A financial institution cannot give you an exact answer on how much money you’ll be paying throughout the term with a variable interest rate. You’ll only find out how much interest you’ve paid on this type of loan after your last payment is made.

How Are Interest Rates Determined?

The main determinant of interest rates is how the economy is doing. Banks, credit unions, and all other financial institutions think about various factors before simply slapping a number on what borrowers owe them. Fortunately, and unfortunately, the Federal Reserve (speaking of the United States) determines a roundabout number or suggestion for the rest of the world to implement.

If the Federal Reserve sets the suggested interest rate high, that means most other financial institutions will set their interest rates high. This can indicate a troubling time for the economy, where borrowing from lenders is not encouraged.

>> More: How the Federal Reserve Affects Mortgage Rates

Interest Rates Examples

An example was explained above, but here is another for good measure reference.

If you’re taking out a mortgage for $400,000 on a nice suburban home, you’re going to shop until you find a low and affordable interest rate. Eventually, you come across a local bank that offers a 3% fixed interest rate for all newcomers, so you take the bank up on their offer.

Once all is said and done, you’re responsible for paying that bank their $400,000 plus the 3% interest rate they have applied to the loan. To get the total number, you’ll want to multiply 3% by $400,000, which would equal $12,000. Then, you’ll want to add the $12,000 to the initial principal amount of $400,000, which equals $412,000. That’s the total amount of money you’ll pay the bank back once the loan term is up.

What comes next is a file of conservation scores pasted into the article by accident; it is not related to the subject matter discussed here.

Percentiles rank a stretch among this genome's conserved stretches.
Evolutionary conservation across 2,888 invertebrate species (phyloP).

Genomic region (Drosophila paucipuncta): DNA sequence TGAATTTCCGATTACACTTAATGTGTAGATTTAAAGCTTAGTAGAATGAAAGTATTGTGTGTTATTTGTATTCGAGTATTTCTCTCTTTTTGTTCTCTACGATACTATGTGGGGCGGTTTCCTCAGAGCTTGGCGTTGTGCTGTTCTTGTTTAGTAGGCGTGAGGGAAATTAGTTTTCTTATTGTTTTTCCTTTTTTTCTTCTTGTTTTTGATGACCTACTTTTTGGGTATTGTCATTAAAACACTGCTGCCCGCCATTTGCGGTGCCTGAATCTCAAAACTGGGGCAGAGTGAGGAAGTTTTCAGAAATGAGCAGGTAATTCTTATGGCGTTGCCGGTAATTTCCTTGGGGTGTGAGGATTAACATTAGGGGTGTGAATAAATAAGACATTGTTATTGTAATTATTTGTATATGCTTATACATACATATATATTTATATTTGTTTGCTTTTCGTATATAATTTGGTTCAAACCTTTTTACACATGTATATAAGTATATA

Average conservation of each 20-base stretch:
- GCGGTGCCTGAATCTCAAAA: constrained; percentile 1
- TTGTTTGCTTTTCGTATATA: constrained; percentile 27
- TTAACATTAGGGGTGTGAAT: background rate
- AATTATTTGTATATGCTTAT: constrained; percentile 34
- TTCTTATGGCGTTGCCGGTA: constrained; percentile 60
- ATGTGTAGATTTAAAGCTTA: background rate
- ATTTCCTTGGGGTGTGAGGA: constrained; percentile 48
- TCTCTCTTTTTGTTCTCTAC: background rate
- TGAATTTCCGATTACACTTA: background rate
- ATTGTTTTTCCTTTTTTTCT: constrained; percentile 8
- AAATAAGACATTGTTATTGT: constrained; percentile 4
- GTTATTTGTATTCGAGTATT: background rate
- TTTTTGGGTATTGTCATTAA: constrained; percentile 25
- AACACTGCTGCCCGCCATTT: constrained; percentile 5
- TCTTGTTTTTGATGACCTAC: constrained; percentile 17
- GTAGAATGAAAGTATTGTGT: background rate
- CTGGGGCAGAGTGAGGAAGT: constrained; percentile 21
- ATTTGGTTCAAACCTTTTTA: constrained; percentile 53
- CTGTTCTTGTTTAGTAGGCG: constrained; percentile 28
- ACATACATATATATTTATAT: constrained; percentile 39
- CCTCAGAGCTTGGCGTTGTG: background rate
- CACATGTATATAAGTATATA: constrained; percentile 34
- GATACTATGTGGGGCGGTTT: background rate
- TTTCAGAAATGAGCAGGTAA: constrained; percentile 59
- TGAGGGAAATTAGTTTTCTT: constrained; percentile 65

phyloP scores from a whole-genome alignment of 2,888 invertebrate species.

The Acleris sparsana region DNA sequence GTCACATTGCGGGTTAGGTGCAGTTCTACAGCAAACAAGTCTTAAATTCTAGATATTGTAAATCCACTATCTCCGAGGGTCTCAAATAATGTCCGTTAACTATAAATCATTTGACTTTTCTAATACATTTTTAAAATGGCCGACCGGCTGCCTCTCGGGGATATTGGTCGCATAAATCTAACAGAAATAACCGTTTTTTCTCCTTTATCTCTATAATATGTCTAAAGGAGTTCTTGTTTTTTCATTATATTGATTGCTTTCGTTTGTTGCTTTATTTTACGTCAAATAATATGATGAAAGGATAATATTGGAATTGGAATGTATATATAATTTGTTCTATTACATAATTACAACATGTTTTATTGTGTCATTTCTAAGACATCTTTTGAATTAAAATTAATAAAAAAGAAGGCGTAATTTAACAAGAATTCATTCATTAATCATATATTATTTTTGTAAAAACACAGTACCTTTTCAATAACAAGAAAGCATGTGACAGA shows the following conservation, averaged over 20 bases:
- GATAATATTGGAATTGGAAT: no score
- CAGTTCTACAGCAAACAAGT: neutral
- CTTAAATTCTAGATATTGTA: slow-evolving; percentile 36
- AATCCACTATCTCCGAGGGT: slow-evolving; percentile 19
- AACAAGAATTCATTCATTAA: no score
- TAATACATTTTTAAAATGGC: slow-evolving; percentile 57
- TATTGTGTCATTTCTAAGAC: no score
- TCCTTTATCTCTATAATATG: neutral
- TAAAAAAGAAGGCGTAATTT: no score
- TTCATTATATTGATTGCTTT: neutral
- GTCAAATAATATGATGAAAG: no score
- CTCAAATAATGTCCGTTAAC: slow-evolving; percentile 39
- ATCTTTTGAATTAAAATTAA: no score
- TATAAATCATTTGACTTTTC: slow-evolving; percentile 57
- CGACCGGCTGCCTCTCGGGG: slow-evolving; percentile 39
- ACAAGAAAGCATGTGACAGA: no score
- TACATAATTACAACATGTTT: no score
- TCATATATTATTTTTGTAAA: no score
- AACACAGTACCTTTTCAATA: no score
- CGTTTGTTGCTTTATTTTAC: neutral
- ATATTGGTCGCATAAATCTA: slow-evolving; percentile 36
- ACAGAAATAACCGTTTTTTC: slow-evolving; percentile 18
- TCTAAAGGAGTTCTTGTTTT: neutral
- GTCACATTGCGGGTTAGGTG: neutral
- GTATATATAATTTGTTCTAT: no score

Is Interest Rate a Good or Bad Thing?

To be honest, interest rates are neither good nor bad. They’re necessary if you want to borrow money from a lender – lenders have to make out ok in the end if they’re allowing you to borrow their funds.

The only thing to look out for is the economy’s welfare. If the economy is not doing so hot, your interest rates will likely be higher than the average. If the economy is doing great, you may get away with a “steal” of an interest rate.

Do Interest Rates Affect Loans and Credit Cards?

Interest rates only affect the amount of money you will pay back to the bank, credit union, or credit card company. This is their “charge” for allowing you to have the funds for a mortgage, auto loan, personal loan, etc.

Bottom Line: What Is an Interest Rate?

The bottom line is that every financially responsible adult should know and understand what an interest rate for many reasons. First off, knowing the interest rate will directly go back to how much money you spend on a loan or credit card billing cycle.

Remember that when interest rates are high, the economy is not doing too good, and you might want to hold off on borrowing for the time being. But to be honest, nothing’s better than saving up some money and spending the money once you have it – to not be a part of any interest rate will save you the most! If the economy is doing well, that’s the time to borrow.

Jennifer Pacheco

Jennifer Pacheco attended the University of Dartmouth, Massachusetts where she earned her degree in English Writing & Editorial Work. She is a seasoned personal finance writer with over 5 years of professional work under her belt, and supplies easy-to-read information that’s educational, engaging, and conversational to help you make the most of your money.